Starman is exactly what I'm thinking of.<br><br> The way I look at writers, unlike artists, is what I call "The Spread." Some writers consistantly hit somewhere in the middle of the road. Their best is pretty good, their worst is not so bad. The spread is small. Other writers (think Morrison, for example) have a larger spread. Their worst is pretty awful. But their pretty good is excellent, and their best is stellar. I put Robinson in that second category and choose to judge him based on his best, not his average.<br><br> But, you know, that's just me. I respect your opinion.<br><br> Pym's costume could use a little tweaking. Something more befitting a scientist (but no permanent lab coat, please.) As long as they don't give him a baton...

  • Oct. 28, 2009, 9:49 a.m. CST

    So I guess there was more to the Wild Things Compition

    by Series7

    Then just name and address? I guess I should have sent in the picture with Spike's balls being gently cupped.

  • Oct. 28, 2009, 9:58 a.m. CST

    New HULK this week!

    by we_pray_for_mad_skillz

    As well as some other great stuff.

  • Oct. 28, 2009, 10:05 a.m. CST

    rock-me

    by we_pray_for_mad_skillz

    Where where you in the last talkback? Those of us with broad-minded views and who respect other opinions could have used a comment like that. <p> Look out, you might get blasted. All I did was say that I liked Loeb, Ed McGuinness, and Tim Sale. With you claiming that Robinson and Bagley are your two of your favorites, they're going to be burning you in effigy and calling for your execution pretty soon.

  • Oct. 28, 2009, 10:09 a.m. CST

    Ostrander's Spectre

    by SpiderHarshaw

    I'm also trying to finish up this run so that I can have it hardbound. It's a shame that the book's sales fell off so badly toward the end of the run, because the last 8 or 9 issues are a bit rare, now. All I have left to go is #60. But yeah, it was a brilliant run, and compliments Ostrander's Suicide Squad beautifully. John Ostrander has to be one of the most underrated writers in all of comics.

  • Oct. 28, 2009, 10:18 a.m. CST

    rock-me

    by we_pray_for_mad_skillz

    Great Mighty Avengers review as well. <p> Joenathan's already got a burr in his britches, because it isn't by Bendis.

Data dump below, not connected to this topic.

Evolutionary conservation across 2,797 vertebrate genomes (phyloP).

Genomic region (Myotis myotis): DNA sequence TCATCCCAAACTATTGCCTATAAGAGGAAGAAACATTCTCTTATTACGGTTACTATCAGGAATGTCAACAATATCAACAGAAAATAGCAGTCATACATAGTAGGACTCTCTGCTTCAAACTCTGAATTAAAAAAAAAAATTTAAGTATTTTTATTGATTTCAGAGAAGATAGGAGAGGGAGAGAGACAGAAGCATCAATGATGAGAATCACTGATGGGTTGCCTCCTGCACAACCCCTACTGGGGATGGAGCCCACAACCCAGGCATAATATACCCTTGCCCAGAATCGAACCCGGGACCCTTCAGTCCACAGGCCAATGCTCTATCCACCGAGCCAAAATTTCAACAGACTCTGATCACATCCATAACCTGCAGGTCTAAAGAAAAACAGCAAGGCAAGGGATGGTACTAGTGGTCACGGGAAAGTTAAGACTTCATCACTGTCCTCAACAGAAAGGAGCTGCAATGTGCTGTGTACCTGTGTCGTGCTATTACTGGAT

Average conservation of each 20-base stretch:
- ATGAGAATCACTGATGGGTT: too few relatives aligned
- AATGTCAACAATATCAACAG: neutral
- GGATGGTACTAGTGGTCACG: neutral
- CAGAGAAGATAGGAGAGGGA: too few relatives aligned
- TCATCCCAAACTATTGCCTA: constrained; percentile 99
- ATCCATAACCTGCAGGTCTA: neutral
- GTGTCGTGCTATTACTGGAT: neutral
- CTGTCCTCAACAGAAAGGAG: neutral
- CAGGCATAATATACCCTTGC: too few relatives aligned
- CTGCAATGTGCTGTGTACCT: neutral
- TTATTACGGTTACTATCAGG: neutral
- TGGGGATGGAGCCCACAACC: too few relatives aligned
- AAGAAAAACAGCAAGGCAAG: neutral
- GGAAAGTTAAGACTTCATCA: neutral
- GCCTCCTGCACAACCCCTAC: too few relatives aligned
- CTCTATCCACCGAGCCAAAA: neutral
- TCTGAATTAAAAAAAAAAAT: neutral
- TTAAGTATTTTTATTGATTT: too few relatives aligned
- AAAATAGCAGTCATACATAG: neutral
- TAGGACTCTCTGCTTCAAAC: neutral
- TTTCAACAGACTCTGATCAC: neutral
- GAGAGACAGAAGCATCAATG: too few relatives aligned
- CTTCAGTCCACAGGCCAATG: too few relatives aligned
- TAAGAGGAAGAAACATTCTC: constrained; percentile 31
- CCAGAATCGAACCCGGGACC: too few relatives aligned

• Oct. 28, 2009, 10:19 a.m. CST

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  • Oct. 28, 2009, 10:22 a.m. CST

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    by we_pray_for_mad_skillz

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  • Oct. 28, 2009, 10:23 a.m. CST

    Not in agreement with Rock-Me today

    by Homer Sexual

    Not so many reviews to comment on. I didn't read Justice League, because the previews of Cry For Justice were some of the worst written pages I've read in memory. Where I disagree with Rock-Me is in the line-up. He's gonna bring in big guns, like Rock Me wants (the newest Super/Bat/Wonder people) and the "original" 80's Titans. But I have always preferred a more offbeat grouping. Probably just to old to be interested in more adventures by the same old A-list group, and I am more interested in B-listers by nature (in all media, really). <p> But Mighty Avengers? Well, a few months back I was here defending it,but no longer. It is just dumb, to the point of seeming like it's written for children. The characters who originally interested me are either marginalized or gone already. Focusing on Hank Pym bores me to death. This whole issue just didn't work for me at all, and I can't believe I'm saying this, but....I am about to drop this one while still buying the Initiative and New Avengers. <p> On another note, last week's Simpsons was quite hilarious, with Montgomery Burns brain patterns in a computer that bonds with Lisa. Ok, I know most of you all don't read Simpsons, but it was hilarious. <p> Moon Knight, otoh, has also bored me already. I enjoyed issue 1, but suddenly it's Superman vs Batman in issue 2 and well, no issue 3 for me. <p> Spectre is not a character that interests me, but Ostrander's Suicide Squad is one of, if not the, best series ever imo, so maybe I'll check some of that out.

  • Oct. 28, 2009, 10:31 a.m. CST

    Dick In Ass

    by DickInAss

    Dick In Ass

  • Oct. 28, 2009, 10:44 a.m. CST

    Mighty Avengers...

    by loodabagel

    I picked up those two issues with the Pym/Richards feud. A fun little romp, and I decided that maybe I should start following the comic. Unfortunately, the next issue proved to be some really uninteresting stuff. Something about Loki capturing the Young Avengers, and there was a magic curse or something. Can't quite remember. Slott and magic just don't go together. Slott magic is lame magic.

  • Oct. 28, 2009, 10:46 a.m. CST

    Moon Knight and Suicide Squad

    by rock-me Amodeo

    concur on both points.

  • Oct. 28, 2009, 10:55 a.m. CST

    As a Star Wars lover new and old...

    by Azlam Orlandu

    ...I'm sad to throw in the towel and admit that they're not running out of ideas, but the talent they have working for Lucas certainly is.

  • Oct. 28, 2009, 11:02 a.m. CST

    Homer

    by we_pray_for_mad_skillz

    You like B-listers more than A-listers, but you don't like Slott's Mighty Avengers? <p> I would say that rather than being "written for children" it's written for the long-time Avengers fans. But yeah, kids could definitely enjoy it too. Which they should, since superhero comics are generally "written for children." Not to mention that "written for children" doesn't have to mean "dumb." <p> What was it about Mighty Avengers that you found to be so dumb?